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3. Are Strider knives production or custom?

Per Josh Lee:
"We have catalog and non-catalog knives. Catalog meaning our regular designs, non-catalog meaning MSC and DDC. All Strider knives are custom knives, meaning that there is a large amount of hand finishing done on the knives."

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4. Where can I get a Strider?

Most Strider knife models can be obtained by contacting an authorized Strider dealer. Contacting Strider Knives directly for a specific model could take a significant length of time.  A listing of authorized Strider dealers can be found on the Strider Knives web site.

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5. Does Strider accept custom orders?

Strider does NOT accept custom orders. You can obtain custom knives at knife shows or through authorized Strider dealers.

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6. What is Strider's warranty? Will the warranty follow the knife? Where do I send my Strider for warranty work? What do I include with my knife sent in for warranty work?

Custom knives carry the same warranty as production Strider Knives.

Strider’s warranty follows the knife, not the initial purchaser of the knife.

SKI
565 Country Club Dr
Escondido, CA 92029

760 471-8275

It is recommended to NOT use Strider Knives, INC as the company name on your package as you will be advertising the contents of the box. The first line of the address can be changed to "Strider, INC." or "S.K. INC" to keep the contents discreet.

Include your name, address, phone number, problem and $15 for return shipping.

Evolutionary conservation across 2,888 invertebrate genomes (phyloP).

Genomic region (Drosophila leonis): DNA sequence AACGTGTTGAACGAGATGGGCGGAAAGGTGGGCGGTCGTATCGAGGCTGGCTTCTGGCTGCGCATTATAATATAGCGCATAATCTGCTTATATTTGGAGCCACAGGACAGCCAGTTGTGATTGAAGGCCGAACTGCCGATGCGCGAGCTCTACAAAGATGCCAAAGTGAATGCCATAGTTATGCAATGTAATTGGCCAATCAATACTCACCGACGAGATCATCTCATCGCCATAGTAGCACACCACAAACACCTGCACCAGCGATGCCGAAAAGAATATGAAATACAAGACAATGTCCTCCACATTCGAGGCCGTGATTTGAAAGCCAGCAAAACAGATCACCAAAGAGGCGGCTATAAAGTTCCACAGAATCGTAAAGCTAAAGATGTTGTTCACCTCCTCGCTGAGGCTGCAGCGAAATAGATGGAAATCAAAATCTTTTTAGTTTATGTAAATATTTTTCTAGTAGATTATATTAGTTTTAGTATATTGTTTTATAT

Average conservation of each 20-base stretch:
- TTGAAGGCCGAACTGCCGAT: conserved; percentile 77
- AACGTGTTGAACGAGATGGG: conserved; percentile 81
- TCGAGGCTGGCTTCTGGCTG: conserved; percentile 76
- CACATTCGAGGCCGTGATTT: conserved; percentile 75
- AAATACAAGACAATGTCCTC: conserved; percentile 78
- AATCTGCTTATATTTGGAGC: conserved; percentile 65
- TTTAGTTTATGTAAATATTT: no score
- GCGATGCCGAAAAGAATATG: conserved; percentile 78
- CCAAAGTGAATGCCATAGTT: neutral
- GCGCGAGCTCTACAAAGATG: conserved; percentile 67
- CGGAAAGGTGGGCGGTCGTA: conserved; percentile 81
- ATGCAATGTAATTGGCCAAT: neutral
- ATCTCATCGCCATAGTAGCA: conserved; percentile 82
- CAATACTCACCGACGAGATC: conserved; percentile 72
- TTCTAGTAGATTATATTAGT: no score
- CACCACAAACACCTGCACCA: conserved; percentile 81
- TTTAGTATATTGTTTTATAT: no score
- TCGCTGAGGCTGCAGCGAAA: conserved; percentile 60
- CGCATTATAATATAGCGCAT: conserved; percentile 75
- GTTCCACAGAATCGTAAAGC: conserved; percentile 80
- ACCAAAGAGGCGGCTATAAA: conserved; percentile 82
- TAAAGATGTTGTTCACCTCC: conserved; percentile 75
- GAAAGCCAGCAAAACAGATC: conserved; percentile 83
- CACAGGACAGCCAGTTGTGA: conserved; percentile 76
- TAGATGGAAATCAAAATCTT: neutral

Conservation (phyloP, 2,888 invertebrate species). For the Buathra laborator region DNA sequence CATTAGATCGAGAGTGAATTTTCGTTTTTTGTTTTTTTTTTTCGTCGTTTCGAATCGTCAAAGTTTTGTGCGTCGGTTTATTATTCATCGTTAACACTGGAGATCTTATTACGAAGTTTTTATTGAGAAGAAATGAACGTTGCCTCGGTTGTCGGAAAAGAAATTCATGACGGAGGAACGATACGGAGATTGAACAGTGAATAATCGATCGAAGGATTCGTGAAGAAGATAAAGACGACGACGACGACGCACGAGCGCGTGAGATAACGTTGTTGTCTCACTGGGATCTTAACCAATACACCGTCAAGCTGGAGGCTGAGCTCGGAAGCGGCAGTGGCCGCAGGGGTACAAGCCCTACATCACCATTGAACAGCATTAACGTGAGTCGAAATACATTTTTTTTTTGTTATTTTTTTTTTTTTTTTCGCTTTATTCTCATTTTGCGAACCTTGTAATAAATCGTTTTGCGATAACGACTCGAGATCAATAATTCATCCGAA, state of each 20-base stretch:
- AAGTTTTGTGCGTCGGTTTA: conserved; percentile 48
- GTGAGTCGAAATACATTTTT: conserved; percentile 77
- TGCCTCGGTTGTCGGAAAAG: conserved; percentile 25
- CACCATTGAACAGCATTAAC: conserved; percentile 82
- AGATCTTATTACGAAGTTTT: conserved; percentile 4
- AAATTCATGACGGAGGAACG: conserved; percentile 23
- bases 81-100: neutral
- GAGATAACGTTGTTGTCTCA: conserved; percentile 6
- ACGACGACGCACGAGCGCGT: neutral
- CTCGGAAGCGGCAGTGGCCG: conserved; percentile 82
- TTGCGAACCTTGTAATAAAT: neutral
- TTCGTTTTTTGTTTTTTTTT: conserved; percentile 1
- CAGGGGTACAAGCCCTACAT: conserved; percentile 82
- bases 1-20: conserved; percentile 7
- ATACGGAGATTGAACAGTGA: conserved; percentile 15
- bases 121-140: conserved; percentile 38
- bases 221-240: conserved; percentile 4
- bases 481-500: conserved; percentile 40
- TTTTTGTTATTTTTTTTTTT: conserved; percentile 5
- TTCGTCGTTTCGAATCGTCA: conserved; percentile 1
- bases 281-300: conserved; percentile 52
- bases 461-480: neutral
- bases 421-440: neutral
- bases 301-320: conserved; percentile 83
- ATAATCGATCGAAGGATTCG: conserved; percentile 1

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7. A Note On "Pimped" or altered Knives from Josh:

"If you purchase a used knife that has been modified in any way you buy at your own risk and we STRONGLY SUGGEST THAT YOU DO NOT BUY "PIMPED" folders because 90% of them are ruined beyond normal repair and it will cost just as much to fix them as it would to purchase a new knife"

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8. Will Strider send out parts?

Strider Knives are hand fitted and assembled, they do not have interchangeable parts.  Send it in.

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9. How do I sharpen my Strider? What is the angle used to sharpen my Strider?

Use any means possible to keep your Strider knife sharp. Some use free hand sharpening, others use devices to assist with maintaining a constant angle. Strider can also sharpen it for you (see answer 6 for instructions). Strider knives usually leave the shop with a 22.5 degree (+-.5) angle one each side or 45 degree (+-1) inclusive.

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10. How are Strider Knives made?

Per Mick Strider: